Babylon Is Everywhere: The City as Man's Fate

By Wolf Schneider; Ingeborg Sammet et al. | Go to book overview

Chapter 5
THE BABYLONIAN TOWERS OF NEW YORK

ABOUT 1500, when the Spaniards invaded the New World, on that continent existed two cities that were, for those days, tremendous -- Tenochtitlán and Cuzco. And in 1800 only one metropolis could be found in the entire Western Hemisphere -- Potosí, a city that very few people today have ever heard of.

Human beings have inhabited the Old World for approximately 600,000 years, the New World for only 25,000. Mongolian tribesmen crossed the narrow strip of land which bridged Siberia and Alaska at that time, and wandered off into the empty, endless continent. After many thousands of years of migratory living, they reached the continent's southern tip, Patagonia and Tierra del Fuego. The early beginnings of their culture and their ways of building cities were quite similar to those of the Old World.

The oldest highly developed cultures in America, so far as can be determined, developed somewhere between 1,500 and 1,900 years ago on the southern shore of Lake Titicaca in today's Bolivia (as evidenced by the temple ruins of Tiahuanaco) and in what are now Guatemala and Honduras, both in Central America, where the Mayas lived. The Mayas had much in common with the Babylonians and Egyptians -- artificial irrigation, building of cities, highly developed temple architecture, pictorial writing, and astonishing accomplishments in astronomy, mathematics, and computing calendars.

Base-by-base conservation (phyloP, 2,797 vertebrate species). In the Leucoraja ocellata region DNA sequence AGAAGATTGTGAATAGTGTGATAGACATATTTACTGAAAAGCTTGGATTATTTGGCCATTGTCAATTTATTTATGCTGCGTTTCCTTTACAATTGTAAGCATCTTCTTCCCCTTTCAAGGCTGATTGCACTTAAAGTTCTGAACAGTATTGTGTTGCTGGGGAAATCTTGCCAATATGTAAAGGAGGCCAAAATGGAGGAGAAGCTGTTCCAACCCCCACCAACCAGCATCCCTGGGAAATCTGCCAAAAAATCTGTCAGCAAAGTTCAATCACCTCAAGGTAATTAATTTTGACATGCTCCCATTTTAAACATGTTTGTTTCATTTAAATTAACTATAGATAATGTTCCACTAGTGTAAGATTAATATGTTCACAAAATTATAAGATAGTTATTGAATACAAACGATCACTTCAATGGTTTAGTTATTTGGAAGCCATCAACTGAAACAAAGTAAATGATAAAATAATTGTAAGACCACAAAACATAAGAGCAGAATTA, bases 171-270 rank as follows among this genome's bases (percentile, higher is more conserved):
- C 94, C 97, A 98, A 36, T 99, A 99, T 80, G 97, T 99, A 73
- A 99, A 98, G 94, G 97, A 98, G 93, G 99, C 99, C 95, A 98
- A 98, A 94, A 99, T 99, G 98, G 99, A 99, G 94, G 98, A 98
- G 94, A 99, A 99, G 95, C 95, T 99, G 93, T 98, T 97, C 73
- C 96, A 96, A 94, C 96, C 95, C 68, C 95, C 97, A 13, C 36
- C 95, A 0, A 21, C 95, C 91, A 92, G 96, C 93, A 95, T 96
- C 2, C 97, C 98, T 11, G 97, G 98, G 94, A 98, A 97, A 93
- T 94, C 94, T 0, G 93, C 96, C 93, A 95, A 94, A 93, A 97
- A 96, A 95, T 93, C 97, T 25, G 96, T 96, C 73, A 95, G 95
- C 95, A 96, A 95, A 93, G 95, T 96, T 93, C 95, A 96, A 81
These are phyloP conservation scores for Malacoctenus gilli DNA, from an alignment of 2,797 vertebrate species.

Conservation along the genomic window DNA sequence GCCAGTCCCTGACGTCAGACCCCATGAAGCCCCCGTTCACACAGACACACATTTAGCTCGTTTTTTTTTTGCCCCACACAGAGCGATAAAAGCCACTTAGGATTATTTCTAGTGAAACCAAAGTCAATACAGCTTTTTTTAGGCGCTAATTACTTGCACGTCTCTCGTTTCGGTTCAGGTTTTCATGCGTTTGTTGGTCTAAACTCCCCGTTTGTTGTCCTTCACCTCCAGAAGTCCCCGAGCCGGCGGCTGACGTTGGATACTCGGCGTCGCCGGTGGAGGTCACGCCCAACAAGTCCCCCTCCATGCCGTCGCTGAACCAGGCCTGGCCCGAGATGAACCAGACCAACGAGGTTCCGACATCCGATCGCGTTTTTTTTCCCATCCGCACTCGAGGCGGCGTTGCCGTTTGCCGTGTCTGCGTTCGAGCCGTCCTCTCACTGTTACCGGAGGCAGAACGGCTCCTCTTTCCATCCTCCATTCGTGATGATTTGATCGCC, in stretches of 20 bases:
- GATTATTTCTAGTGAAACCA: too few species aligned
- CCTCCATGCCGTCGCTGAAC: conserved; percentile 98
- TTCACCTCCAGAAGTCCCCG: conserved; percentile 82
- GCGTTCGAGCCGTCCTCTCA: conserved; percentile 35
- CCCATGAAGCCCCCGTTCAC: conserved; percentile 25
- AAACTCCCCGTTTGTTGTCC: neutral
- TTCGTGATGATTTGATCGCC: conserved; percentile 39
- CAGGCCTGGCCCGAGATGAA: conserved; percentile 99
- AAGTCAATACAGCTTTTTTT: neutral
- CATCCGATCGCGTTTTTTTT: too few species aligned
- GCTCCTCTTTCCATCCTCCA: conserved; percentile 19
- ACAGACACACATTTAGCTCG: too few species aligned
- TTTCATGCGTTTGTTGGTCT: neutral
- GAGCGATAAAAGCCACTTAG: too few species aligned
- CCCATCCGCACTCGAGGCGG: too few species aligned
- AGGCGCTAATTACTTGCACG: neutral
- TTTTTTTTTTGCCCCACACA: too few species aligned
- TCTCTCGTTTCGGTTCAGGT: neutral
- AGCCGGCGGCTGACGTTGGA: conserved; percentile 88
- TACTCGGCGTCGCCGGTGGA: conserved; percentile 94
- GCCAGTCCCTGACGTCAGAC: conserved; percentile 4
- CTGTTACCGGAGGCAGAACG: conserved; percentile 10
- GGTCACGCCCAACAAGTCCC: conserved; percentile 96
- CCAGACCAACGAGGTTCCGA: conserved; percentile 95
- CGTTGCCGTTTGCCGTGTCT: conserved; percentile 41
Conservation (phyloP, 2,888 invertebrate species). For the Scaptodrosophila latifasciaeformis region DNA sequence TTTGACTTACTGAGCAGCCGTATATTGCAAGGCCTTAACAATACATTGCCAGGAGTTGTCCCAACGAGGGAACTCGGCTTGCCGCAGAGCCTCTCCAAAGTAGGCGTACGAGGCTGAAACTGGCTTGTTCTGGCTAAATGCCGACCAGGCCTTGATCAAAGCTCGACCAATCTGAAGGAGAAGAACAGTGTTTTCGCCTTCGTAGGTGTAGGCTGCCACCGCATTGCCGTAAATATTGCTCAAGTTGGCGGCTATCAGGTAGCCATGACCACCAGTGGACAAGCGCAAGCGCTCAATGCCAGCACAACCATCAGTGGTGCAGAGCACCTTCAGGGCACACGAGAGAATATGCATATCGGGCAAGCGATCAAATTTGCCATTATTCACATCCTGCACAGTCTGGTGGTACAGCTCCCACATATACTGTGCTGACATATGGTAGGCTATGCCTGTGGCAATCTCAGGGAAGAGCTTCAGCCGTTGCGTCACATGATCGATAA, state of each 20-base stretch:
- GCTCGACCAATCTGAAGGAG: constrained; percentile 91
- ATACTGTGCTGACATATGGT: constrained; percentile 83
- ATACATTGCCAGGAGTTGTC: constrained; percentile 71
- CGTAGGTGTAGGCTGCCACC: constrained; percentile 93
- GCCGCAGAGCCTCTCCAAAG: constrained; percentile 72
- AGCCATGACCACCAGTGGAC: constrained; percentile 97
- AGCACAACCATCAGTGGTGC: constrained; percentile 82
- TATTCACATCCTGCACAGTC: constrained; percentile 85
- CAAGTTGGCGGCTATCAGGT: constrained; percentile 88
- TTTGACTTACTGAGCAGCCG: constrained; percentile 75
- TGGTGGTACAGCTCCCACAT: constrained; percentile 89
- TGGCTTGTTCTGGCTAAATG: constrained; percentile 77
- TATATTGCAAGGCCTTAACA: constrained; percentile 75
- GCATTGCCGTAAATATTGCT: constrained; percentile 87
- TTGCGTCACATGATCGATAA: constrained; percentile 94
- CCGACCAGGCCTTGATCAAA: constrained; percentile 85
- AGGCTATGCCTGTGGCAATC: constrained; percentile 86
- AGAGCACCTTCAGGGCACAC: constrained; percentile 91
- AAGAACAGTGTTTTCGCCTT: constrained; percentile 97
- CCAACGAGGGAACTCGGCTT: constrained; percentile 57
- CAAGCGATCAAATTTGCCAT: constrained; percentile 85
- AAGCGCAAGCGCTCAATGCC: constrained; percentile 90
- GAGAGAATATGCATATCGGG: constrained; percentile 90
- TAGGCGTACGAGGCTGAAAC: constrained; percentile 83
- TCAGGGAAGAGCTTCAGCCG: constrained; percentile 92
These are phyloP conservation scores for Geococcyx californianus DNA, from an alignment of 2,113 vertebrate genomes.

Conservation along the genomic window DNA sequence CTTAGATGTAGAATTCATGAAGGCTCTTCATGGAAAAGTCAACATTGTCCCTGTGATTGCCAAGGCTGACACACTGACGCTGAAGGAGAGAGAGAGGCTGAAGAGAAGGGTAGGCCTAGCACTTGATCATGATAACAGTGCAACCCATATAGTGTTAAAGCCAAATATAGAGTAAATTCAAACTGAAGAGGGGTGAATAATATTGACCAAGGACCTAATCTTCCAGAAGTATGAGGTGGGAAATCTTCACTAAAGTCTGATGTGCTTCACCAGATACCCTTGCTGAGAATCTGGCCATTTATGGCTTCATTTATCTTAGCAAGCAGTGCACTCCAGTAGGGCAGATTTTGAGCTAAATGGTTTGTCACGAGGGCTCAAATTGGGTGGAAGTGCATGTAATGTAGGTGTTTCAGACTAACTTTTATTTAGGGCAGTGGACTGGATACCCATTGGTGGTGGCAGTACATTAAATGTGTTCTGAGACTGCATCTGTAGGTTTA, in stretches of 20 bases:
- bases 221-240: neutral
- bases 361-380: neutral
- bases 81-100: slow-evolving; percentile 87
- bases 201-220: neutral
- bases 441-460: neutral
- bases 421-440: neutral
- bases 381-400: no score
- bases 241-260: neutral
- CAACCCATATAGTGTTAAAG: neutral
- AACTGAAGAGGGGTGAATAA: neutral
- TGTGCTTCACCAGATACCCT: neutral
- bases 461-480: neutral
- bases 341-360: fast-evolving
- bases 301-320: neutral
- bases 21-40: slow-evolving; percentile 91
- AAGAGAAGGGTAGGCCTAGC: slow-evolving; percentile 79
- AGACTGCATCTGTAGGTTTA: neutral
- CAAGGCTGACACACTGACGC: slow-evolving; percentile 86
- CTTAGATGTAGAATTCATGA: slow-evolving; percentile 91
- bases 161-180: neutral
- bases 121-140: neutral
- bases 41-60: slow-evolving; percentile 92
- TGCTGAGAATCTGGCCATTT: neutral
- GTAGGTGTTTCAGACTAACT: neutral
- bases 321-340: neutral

The Mayas did not live on wheat and dates as the Babylonians did, but on corn, beans, and potatoes, and they also grew pepper, cacao, and tobacco. As in the Euphrates and Nile countries, the Maya priests were also the temporal rulers of their city-states, of which the so-called Old Empire of the Mayas consisted, and even the cities' symbol was the same: the step pyramid.

The most magnificent sites of ruins from the early period of Maya culture are named today Copán, Palenque, and Tikal. We do not know their names as living cities any more than we know Mohenjo-Daro's original name. They have fallen into ruins and the jungle has taken over -- nobody ever destroyed them. Research findings suggest that these rich cities were abandoned in perfect condition between A.D. 600 and 900, that they did not deteriorate

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